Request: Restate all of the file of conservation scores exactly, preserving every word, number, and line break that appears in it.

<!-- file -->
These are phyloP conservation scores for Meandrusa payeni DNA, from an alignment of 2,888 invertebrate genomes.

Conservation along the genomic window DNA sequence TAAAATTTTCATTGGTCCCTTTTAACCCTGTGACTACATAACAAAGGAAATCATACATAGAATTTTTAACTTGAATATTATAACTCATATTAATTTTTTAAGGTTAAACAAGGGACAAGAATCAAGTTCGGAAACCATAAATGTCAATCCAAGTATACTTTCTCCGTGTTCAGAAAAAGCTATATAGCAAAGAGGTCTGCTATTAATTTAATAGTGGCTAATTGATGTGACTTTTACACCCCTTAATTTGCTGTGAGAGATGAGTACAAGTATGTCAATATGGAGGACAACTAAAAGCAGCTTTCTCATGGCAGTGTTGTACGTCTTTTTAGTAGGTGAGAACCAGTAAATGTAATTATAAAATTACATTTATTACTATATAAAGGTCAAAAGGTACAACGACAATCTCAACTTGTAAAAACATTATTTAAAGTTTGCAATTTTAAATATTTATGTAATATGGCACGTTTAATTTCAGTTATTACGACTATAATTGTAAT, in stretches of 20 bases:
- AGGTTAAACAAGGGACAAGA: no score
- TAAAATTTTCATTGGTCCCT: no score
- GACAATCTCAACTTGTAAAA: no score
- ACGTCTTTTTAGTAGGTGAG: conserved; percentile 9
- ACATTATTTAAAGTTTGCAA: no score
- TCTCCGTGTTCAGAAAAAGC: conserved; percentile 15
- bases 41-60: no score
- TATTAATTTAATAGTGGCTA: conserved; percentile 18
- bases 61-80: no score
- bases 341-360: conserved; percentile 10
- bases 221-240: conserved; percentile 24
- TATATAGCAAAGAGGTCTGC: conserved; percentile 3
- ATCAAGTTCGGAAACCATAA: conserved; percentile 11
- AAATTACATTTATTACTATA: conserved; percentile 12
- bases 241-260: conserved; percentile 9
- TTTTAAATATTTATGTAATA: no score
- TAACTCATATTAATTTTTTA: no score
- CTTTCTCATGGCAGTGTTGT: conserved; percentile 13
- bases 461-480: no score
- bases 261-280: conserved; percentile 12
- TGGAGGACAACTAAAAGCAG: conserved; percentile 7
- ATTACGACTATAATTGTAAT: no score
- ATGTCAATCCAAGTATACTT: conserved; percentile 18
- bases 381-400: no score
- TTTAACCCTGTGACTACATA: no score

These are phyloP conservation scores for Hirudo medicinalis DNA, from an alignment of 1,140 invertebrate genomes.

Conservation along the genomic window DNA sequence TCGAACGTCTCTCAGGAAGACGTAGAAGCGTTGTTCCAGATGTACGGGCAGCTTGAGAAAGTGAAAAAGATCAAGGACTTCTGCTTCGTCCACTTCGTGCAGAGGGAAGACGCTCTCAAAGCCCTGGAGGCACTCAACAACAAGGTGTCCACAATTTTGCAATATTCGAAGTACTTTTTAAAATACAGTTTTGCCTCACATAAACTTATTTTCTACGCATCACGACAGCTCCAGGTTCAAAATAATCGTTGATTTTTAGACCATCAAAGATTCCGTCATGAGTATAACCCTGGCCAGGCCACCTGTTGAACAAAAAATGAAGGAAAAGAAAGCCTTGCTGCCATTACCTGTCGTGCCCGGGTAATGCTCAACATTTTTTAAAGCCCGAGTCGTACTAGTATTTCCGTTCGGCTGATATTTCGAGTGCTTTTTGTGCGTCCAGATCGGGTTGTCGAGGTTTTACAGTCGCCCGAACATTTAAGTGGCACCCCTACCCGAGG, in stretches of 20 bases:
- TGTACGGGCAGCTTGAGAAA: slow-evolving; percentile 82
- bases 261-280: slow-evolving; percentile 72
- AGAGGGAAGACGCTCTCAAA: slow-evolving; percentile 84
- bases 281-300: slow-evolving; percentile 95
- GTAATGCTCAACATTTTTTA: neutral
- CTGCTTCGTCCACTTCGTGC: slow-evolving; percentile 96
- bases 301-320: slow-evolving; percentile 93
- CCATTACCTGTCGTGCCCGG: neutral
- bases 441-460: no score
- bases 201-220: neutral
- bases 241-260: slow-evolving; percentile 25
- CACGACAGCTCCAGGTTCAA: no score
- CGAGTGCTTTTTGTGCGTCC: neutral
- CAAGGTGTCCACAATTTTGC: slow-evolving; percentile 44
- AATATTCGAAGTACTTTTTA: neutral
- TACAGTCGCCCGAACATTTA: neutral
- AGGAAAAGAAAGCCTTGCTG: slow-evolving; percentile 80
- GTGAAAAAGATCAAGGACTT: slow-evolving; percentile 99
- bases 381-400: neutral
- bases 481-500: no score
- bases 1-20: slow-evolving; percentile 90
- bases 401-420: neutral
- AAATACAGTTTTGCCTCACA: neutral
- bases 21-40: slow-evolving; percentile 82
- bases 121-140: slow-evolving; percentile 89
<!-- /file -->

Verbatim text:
These are phyloP conservation scores for Meandrusa payeni DNA, from an alignment of 2,888 invertebrate genomes.

Conservation along the genomic window DNA sequence TAAAATTTTCATTGGTCCCTTTTAACCCTGTGACTACATAACAAAGGAAATCATACATAGAATTTTTAACTTGAATATTATAACTCATATTAATTTTTTAAGGTTAAACAAGGGACAAGAATCAAGTTCGGAAACCATAAATGTCAATCCAAGTATACTTTCTCCGTGTTCAGAAAAAGCTATATAGCAAAGAGGTCTGCTATTAATTTAATAGTGGCTAATTGATGTGACTTTTACACCCCTTAATTTGCTGTGAGAGATGAGTACAAGTATGTCAATATGGAGGACAACTAAAAGCAGCTTTCTCATGGCAGTGTTGTACGTCTTTTTAGTAGGTGAGAACCAGTAAATGTAATTATAAAATTACATTTATTACTATATAAAGGTCAAAAGGTACAACGACAATCTCAACTTGTAAAAACATTATTTAAAGTTTGCAATTTTAAATATTTATGTAATATGGCACGTTTAATTTCAGTTATTACGACTATAATTGTAAT, in stretches of 20 bases:
- AGGTTAAACAAGGGACAAGA: no score
- TAAAATTTTCATTGGTCCCT: no score
- GACAATCTCAACTTGTAAAA: no score
- ACGTCTTTTTAGTAGGTGAG: conserved; percentile 9
- ACATTATTTAAAGTTTGCAA: no score
- TCTCCGTGTTCAGAAAAAGC: conserved; percentile 15
- bases 41-60: no score
- TATTAATTTAATAGTGGCTA: conserved; percentile 18
- bases 61-80: no score
- bases 341-360: conserved; percentile 10
- bases 221-240: conserved; percentile 24
- TATATAGCAAAGAGGTCTGC: conserved; percentile 3
- ATCAAGTTCGGAAACCATAA: conserved; percentile 11
- AAATTACATTTATTACTATA: conserved; percentile 12
- bases 241-260: conserved; percentile 9
- TTTTAAATATTTATGTAATA: no score
- TAACTCATATTAATTTTTTA: no score
- CTTTCTCATGGCAGTGTTGT: conserved; percentile 13
- bases 461-480: no score
- bases 261-280: conserved; percentile 12
- TGGAGGACAACTAAAAGCAG: conserved; percentile 7
- ATTACGACTATAATTGTAAT: no score
- ATGTCAATCCAAGTATACTT: conserved; percentile 18
- bases 381-400: no score
- TTTAACCCTGTGACTACATA: no score

These are phyloP conservation scores for Hirudo medicinalis DNA, from an alignment of 1,140 invertebrate genomes.

Conservation along the genomic window DNA sequence TCGAACGTCTCTCAGGAAGACGTAGAAGCGTTGTTCCAGATGTACGGGCAGCTTGAGAAAGTGAAAAAGATCAAGGACTTCTGCTTCGTCCACTTCGTGCAGAGGGAAGACGCTCTCAAAGCCCTGGAGGCACTCAACAACAAGGTGTCCACAATTTTGCAATATTCGAAGTACTTTTTAAAATACAGTTTTGCCTCACATAAACTTATTTTCTACGCATCACGACAGCTCCAGGTTCAAAATAATCGTTGATTTTTAGACCATCAAAGATTCCGTCATGAGTATAACCCTGGCCAGGCCACCTGTTGAACAAAAAATGAAGGAAAAGAAAGCCTTGCTGCCATTACCTGTCGTGCCCGGGTAATGCTCAACATTTTTTAAAGCCCGAGTCGTACTAGTATTTCCGTTCGGCTGATATTTCGAGTGCTTTTTGTGCGTCCAGATCGGGTTGTCGAGGTTTTACAGTCGCCCGAACATTTAAGTGGCACCCCTACCCGAGG, in stretches of 20 bases:
- TGTACGGGCAGCTTGAGAAA: slow-evolving; percentile 82
- bases 261-280: slow-evolving; percentile 72
- AGAGGGAAGACGCTCTCAAA: slow-evolving; percentile 84
- bases 281-300: slow-evolving; percentile 95
- GTAATGCTCAACATTTTTTA: neutral
- CTGCTTCGTCCACTTCGTGC: slow-evolving; percentile 96
- bases 301-320: slow-evolving; percentile 93
- CCATTACCTGTCGTGCCCGG: neutral
- bases 441-460: no score
- bases 201-220: neutral
- bases 241-260: slow-evolving; percentile 25
- CACGACAGCTCCAGGTTCAA: no score
- CGAGTGCTTTTTGTGCGTCC: neutral
- CAAGGTGTCCACAATTTTGC: slow-evolving; percentile 44
- AATATTCGAAGTACTTTTTA: neutral
- TACAGTCGCCCGAACATTTA: neutral
- AGGAAAAGAAAGCCTTGCTG: slow-evolving; percentile 80
- GTGAAAAAGATCAAGGACTT: slow-evolving; percentile 99
- bases 381-400: neutral
- bases 481-500: no score
- bases 1-20: slow-evolving; percentile 90
- bases 401-420: neutral
- AAATACAGTTTTGCCTCACA: neutral
- bases 21-40: slow-evolving; percentile 82
- bases 121-140: slow-evolving; percentile 89